Bureau of Labor Statistics

Pay comparisons between metropolitan areas in 2010

May 27, 2011

Average pay for civilian workers in the San Jose-San Francisco-Oakland, California, metropolitan area (one of 77 metropolitan areas studied by the National Compensation Survey (NCS)) was 20 percent above the national average in 2010.

Occupational pay relatives, selected metropolitan areas, 2010
[Chart data]

The Brownsville-Harlingen, Texas, metropolitan area had a pay relative of 80, meaning workers earned an average of 80 cents for every dollar earned by workers nationwide.

The chart shows the four highest and three lowest paying metropolitan areas among those studied by the NCS. The fourth lowest paying were Johnstown, Pennsylvania, and Tallahassee, Florida, tied at 88.

Using data from the NCS, pay relatives—a means of assessing pay differences—are available for each of the nine major occupational groups within surveyed metropolitan areas, as well as averaged across all occupations for each area, and can be found at www.bls.gov/ncs/ocs/payrel.htm. The average pay relative nationally for all occupations and for each occupational group equals 100.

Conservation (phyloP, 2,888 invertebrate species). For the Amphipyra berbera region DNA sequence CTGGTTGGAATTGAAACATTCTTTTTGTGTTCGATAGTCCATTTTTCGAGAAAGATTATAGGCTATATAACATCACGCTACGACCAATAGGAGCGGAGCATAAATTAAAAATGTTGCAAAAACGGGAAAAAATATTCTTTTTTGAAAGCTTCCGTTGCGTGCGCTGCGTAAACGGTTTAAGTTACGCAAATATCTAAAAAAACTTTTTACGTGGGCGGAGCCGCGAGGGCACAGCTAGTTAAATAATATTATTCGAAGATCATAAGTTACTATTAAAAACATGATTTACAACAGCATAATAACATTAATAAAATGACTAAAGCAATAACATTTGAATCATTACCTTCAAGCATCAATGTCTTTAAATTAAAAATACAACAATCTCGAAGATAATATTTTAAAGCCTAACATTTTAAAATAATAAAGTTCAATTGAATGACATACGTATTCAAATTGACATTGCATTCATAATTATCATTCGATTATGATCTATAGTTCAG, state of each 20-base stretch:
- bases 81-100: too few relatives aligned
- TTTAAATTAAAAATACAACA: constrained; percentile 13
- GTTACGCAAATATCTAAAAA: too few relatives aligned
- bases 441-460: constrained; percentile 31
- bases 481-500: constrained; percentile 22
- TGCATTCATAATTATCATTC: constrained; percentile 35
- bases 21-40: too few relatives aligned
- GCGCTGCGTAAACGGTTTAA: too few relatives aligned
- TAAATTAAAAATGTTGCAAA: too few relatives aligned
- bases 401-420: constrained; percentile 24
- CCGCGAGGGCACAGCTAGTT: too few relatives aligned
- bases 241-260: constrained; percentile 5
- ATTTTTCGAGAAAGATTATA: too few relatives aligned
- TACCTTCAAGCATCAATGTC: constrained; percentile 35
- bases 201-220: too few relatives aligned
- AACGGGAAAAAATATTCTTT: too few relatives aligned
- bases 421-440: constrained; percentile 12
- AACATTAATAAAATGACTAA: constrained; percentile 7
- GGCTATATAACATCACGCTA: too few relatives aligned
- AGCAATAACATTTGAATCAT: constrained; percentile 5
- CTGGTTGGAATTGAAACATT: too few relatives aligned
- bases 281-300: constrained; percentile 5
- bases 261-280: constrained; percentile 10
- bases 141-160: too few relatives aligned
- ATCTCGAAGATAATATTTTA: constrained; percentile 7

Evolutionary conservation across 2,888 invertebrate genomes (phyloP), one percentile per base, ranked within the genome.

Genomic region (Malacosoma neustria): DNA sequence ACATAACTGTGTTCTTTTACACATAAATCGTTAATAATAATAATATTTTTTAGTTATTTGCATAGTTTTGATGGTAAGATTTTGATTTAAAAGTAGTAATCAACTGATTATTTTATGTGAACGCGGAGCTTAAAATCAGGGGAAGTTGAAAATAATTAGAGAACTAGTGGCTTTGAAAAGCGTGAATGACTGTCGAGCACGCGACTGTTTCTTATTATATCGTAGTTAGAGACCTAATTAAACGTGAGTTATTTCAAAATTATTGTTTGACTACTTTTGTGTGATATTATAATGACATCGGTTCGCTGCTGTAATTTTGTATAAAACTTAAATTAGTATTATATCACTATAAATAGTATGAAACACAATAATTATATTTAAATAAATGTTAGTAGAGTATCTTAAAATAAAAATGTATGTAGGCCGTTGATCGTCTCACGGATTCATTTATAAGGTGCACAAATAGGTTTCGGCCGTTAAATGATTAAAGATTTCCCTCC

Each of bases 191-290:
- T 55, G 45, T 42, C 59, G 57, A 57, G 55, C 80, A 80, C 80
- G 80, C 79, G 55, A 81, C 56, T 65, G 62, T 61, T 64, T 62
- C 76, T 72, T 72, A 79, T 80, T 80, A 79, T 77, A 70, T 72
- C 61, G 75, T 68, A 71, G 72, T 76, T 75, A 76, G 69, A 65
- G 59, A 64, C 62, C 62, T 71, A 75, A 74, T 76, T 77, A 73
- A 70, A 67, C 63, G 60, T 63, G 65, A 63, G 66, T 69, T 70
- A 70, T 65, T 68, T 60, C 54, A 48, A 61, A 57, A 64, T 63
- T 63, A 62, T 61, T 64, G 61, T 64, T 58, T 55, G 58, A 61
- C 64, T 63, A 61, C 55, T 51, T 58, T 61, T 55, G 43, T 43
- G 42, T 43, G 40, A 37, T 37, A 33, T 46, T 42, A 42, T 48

These data are from the BLS National Compensation Survey program. Learn more in “Occupational Pay Comparisons Among Metropolitan Areas, 2010,” (HTML) (PDF), news release USDL-11-0761.


Bureau of Labor Statistics, U.S. Department of Labor, The Economics Daily, Pay comparisons between metropolitan areas in 2010 at https://www.bls.gov/opub/ted/2011/ted_20110527.htm (visited January 18, 2022).

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